What makes Hyundai Glovis confident in used EV batteries as a new future venture, and what are your future prospects?
Carbon neutrality is gaining attention in terms of response to climate change, and more people are now switching to electric vehicles from internal combustion vehicles. Batteries account for a large portion of internal parts in EVs and can be reused in other applications such as ESS or e-mobility. EV batteries happen to contain lots of valuable metals that can be recycled. This is why we are confident that the used battery sector has enormous future potential.
How far has Hyundai Glovis’s used EV battery business come so far? Any notable achievements?
Due to confidentiality issues, we can’t go into too much detail, but we can say that we’ve developed and registered a patent for a platform container dedicated to the safe and effective transport of batteries. Also, the SSG.COM electric vehicle charging business and Hyundai Motor’s UBESS business were both transferred to our team, and their demonstration projects are currently underway. Next year, we are preparing for various demonstration projects in the fields of battery collection, logistics, and reuse. As the used battery market is still in its early stages, we don’t have exact figures, but it is a market with enormous potential. As a team we are pushing forward so that Hyundai Glovis can become a leader in the used battery industry.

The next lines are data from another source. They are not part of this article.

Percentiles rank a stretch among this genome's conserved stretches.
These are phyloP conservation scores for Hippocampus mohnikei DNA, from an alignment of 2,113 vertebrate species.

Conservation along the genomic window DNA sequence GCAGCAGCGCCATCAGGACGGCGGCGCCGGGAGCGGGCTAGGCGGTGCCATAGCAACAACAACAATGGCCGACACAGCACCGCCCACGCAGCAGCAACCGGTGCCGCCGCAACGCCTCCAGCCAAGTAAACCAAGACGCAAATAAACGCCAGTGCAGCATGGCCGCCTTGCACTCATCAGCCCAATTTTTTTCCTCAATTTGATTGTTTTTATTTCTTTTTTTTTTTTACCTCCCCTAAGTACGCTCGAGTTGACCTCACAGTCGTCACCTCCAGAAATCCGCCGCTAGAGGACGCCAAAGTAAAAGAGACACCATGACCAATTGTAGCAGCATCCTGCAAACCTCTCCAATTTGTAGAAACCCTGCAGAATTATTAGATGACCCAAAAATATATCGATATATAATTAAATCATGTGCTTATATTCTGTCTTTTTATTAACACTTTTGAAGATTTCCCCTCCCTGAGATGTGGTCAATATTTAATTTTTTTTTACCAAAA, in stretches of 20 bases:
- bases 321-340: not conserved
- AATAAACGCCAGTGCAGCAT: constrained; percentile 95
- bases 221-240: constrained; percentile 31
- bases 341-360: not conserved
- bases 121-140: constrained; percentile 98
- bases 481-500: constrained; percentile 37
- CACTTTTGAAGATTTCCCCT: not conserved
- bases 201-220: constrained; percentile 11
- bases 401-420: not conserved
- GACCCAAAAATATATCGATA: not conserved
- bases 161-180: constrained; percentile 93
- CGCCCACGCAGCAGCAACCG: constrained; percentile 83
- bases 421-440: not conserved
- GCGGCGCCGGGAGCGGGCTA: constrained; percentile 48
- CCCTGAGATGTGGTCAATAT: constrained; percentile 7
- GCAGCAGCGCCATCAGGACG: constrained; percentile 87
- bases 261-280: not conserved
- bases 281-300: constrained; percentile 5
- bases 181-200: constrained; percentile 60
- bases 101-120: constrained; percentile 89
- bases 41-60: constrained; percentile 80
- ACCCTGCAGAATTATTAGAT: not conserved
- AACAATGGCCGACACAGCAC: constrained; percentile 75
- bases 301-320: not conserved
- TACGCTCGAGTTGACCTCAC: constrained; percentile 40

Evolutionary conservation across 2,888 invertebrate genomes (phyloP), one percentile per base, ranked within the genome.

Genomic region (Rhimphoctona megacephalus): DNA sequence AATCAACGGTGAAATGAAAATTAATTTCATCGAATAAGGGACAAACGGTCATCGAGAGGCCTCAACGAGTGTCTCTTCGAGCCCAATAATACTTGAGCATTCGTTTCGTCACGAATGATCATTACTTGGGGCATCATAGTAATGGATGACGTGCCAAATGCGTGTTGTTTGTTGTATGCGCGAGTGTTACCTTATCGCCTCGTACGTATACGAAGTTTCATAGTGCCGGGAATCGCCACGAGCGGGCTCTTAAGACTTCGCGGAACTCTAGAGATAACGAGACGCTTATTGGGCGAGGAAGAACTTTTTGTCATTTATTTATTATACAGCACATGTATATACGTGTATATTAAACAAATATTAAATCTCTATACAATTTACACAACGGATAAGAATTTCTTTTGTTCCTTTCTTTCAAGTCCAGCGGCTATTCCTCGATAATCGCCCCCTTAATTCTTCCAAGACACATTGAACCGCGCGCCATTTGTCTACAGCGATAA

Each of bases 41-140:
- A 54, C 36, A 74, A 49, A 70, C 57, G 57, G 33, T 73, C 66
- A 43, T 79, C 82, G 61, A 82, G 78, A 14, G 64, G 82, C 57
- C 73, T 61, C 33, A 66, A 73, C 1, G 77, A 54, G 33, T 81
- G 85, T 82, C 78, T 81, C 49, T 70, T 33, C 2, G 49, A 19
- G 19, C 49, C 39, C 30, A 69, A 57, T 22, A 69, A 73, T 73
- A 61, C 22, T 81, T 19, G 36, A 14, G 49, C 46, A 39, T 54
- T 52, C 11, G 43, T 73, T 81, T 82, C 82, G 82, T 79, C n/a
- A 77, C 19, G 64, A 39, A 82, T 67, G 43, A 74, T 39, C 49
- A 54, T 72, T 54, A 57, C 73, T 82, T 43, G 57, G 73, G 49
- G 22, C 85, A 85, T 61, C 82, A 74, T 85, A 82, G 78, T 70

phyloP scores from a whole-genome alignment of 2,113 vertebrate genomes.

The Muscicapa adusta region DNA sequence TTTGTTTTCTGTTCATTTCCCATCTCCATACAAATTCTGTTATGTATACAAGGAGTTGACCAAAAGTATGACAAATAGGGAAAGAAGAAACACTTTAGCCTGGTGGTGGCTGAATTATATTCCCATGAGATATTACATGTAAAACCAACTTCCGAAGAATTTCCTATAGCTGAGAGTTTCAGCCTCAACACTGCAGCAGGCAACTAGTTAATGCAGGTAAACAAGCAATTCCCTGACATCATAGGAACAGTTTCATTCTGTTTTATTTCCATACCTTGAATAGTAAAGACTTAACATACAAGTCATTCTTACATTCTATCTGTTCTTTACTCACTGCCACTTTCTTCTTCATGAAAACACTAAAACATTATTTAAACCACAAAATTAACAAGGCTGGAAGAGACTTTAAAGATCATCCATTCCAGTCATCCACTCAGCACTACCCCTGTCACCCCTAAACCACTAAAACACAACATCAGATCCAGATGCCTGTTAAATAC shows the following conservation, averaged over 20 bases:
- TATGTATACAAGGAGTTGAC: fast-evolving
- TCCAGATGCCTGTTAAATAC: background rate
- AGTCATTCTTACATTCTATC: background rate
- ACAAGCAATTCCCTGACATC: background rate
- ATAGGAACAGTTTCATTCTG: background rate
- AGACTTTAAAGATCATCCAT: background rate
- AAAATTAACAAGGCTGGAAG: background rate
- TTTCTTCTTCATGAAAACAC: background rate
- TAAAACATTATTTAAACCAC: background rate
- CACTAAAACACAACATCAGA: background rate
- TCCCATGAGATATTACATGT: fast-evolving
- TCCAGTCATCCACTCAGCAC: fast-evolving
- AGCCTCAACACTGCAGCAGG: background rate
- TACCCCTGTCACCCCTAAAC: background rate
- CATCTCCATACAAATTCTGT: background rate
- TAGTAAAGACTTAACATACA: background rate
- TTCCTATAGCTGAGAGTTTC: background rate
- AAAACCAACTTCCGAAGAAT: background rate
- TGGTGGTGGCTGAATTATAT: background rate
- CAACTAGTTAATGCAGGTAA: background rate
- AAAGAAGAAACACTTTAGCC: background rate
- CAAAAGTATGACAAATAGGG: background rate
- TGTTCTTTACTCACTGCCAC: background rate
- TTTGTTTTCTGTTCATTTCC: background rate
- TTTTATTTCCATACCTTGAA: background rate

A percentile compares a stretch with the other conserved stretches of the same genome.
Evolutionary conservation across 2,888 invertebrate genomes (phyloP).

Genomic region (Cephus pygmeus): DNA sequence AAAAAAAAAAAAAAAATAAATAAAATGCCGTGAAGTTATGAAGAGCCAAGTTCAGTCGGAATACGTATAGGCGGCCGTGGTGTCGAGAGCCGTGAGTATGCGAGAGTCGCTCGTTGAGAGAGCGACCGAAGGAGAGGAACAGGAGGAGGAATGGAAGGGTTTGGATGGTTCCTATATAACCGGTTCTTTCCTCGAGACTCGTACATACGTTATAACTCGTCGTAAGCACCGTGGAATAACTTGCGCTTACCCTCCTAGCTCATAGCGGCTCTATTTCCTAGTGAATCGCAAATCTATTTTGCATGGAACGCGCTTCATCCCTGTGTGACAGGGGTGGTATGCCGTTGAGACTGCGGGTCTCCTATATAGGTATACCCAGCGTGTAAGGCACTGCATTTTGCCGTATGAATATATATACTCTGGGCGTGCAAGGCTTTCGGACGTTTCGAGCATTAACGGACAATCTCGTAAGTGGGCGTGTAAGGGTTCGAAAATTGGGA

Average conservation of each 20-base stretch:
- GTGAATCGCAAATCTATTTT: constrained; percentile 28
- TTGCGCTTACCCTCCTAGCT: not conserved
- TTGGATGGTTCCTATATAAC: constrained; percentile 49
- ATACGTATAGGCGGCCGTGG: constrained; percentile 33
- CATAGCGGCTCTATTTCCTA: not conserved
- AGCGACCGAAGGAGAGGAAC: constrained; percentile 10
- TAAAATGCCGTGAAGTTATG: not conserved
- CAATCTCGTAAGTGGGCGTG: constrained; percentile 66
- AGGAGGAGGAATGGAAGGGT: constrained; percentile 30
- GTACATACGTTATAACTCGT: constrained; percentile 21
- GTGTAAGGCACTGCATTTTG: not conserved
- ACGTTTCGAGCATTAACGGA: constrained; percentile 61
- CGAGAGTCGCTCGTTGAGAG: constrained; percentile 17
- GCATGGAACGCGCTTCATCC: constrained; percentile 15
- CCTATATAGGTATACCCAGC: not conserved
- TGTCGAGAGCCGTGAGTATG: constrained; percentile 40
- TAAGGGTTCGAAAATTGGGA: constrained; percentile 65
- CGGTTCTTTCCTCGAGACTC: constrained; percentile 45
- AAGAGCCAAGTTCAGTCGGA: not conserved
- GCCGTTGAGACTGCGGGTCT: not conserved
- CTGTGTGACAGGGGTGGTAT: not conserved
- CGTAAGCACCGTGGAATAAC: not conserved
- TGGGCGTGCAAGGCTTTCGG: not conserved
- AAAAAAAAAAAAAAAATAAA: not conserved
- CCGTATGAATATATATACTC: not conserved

SSG.COM cold chain truck being charged (Source: Hyundai Glovis)
What sets you apart from other companies?
For the used battery business, it is very important to establish a collection system and transportation network for batteries from various sources, such as junkyards and dealers, to secure our competitive edge. I believe that the experience that Hyundai Glovis has with logistics is our primary strength compared to other companies. As I’ve mentioned before, Hyundai Glovis developed and registered a patent for a platform container dedicated to safe and effective transport of used batteries, and a logistics process that satisfies the various complex international regulations will allow us to quickly secure the market.
What is your job within the EV Battery Business Team?
My work mainly concerns the reuse of batteries. The condition of used car batteries can change based on various factors such as the driver’s driving pattern and the number of rapid charges. Our WG conducts various tasks, including reviewing technology to precisely diagnose used batteries, planning new use cases domestically and internationally, and securing and analyzing reference data through the UBESS project.